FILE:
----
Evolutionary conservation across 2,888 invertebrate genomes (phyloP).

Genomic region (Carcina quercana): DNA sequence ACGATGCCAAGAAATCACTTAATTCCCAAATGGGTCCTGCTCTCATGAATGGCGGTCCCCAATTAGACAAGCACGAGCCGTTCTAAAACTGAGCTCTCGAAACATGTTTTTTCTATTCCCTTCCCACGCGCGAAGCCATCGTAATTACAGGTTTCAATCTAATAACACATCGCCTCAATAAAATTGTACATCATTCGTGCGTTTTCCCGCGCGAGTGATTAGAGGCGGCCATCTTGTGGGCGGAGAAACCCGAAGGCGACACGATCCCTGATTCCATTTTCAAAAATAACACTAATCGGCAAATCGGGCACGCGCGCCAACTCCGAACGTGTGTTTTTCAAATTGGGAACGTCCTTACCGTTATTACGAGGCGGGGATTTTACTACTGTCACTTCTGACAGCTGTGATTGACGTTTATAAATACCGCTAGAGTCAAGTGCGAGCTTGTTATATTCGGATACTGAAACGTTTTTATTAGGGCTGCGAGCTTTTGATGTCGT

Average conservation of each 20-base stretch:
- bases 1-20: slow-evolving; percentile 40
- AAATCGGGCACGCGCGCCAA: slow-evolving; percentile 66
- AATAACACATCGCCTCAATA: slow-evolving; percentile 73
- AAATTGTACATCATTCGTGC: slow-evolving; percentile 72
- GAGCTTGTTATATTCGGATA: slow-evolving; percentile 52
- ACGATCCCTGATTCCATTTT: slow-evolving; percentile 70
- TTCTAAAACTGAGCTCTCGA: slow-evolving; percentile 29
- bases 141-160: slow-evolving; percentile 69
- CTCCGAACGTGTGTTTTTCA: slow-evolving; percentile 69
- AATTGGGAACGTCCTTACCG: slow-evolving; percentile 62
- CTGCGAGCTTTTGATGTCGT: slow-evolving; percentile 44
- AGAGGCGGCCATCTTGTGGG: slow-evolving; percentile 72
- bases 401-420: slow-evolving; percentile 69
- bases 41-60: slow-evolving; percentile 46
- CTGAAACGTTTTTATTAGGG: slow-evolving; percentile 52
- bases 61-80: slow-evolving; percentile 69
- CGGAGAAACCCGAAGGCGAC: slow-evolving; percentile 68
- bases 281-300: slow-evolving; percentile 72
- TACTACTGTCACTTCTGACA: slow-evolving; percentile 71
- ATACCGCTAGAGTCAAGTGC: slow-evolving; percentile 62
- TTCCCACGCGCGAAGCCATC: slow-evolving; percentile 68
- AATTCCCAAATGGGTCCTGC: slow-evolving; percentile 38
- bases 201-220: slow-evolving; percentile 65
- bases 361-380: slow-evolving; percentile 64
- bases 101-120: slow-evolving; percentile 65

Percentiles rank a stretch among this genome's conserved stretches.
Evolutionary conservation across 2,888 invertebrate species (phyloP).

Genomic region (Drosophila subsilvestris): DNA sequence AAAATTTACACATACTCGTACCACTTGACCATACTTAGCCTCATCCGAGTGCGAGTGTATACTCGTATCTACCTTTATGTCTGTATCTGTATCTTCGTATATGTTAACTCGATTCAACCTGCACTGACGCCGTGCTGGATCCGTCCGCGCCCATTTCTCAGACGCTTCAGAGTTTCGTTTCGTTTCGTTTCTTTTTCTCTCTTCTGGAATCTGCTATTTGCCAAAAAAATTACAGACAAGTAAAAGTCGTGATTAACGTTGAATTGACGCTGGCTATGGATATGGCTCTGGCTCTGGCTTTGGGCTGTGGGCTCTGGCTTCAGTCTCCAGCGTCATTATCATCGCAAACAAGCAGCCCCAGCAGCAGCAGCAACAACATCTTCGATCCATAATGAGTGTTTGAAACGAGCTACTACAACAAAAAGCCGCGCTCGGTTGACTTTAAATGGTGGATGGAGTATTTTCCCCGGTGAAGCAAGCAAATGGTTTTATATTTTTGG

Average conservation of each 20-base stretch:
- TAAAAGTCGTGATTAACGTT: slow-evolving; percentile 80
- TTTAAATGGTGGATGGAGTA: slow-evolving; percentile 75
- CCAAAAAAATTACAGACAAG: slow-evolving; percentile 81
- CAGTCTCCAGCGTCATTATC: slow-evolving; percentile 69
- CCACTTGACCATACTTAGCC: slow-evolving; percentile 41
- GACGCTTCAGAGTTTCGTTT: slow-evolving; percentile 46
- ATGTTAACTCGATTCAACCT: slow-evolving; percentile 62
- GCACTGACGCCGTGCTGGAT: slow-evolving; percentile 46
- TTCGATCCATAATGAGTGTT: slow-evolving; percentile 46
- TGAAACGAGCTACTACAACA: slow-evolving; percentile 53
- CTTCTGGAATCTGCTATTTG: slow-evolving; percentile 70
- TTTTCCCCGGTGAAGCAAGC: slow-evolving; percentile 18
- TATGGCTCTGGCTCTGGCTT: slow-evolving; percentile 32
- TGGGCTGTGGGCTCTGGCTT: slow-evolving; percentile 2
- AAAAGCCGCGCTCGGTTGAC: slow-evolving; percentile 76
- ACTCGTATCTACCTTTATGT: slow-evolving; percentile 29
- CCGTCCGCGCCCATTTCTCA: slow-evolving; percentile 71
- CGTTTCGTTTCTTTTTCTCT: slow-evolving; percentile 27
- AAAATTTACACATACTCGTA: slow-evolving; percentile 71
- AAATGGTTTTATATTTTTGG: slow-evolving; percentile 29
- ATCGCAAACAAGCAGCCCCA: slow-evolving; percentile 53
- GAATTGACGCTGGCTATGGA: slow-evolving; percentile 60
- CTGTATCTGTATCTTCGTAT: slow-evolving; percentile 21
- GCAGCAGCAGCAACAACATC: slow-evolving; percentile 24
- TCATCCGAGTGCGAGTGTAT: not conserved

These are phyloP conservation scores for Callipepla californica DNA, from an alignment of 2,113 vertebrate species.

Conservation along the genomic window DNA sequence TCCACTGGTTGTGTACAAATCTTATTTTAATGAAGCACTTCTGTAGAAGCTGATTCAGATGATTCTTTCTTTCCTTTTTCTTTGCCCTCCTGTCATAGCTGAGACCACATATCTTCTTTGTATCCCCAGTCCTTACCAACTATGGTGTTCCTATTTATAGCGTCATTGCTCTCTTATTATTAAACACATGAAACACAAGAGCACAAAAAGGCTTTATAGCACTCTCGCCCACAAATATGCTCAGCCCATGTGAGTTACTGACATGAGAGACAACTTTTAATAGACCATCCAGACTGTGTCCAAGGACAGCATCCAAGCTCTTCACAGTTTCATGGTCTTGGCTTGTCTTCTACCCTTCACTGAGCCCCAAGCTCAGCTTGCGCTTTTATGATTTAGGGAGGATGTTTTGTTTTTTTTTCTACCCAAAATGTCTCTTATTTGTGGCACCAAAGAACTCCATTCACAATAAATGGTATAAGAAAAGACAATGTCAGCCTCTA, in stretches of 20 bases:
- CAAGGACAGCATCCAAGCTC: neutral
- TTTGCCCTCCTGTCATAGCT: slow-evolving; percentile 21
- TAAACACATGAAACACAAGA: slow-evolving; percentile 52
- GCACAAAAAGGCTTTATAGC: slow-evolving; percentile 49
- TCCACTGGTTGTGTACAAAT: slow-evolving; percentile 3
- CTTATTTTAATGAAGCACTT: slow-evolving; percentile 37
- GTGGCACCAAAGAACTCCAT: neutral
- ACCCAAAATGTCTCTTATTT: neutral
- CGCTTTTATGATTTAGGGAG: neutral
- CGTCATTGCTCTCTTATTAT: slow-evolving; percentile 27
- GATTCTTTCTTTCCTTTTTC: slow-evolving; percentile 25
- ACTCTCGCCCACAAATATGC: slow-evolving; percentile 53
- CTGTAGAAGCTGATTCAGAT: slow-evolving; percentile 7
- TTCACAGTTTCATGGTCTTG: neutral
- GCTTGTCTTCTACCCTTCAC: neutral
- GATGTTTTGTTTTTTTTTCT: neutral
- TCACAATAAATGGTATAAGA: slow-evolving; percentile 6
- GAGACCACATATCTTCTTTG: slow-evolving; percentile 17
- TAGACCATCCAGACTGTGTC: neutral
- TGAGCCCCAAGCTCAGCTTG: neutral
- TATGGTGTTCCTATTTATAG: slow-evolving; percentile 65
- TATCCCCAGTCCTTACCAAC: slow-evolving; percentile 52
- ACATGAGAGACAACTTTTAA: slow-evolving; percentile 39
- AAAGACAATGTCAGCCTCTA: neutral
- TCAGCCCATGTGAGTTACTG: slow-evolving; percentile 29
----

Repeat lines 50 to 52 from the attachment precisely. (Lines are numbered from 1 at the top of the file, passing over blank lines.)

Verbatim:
- CGTTTCGTTTCTTTTTCTCT: slow-evolving; percentile 27
- AAAATTTACACATACTCGTA: slow-evolving; percentile 71
- AAATGGTTTTATATTTTTGG: slow-evolving; percentile 29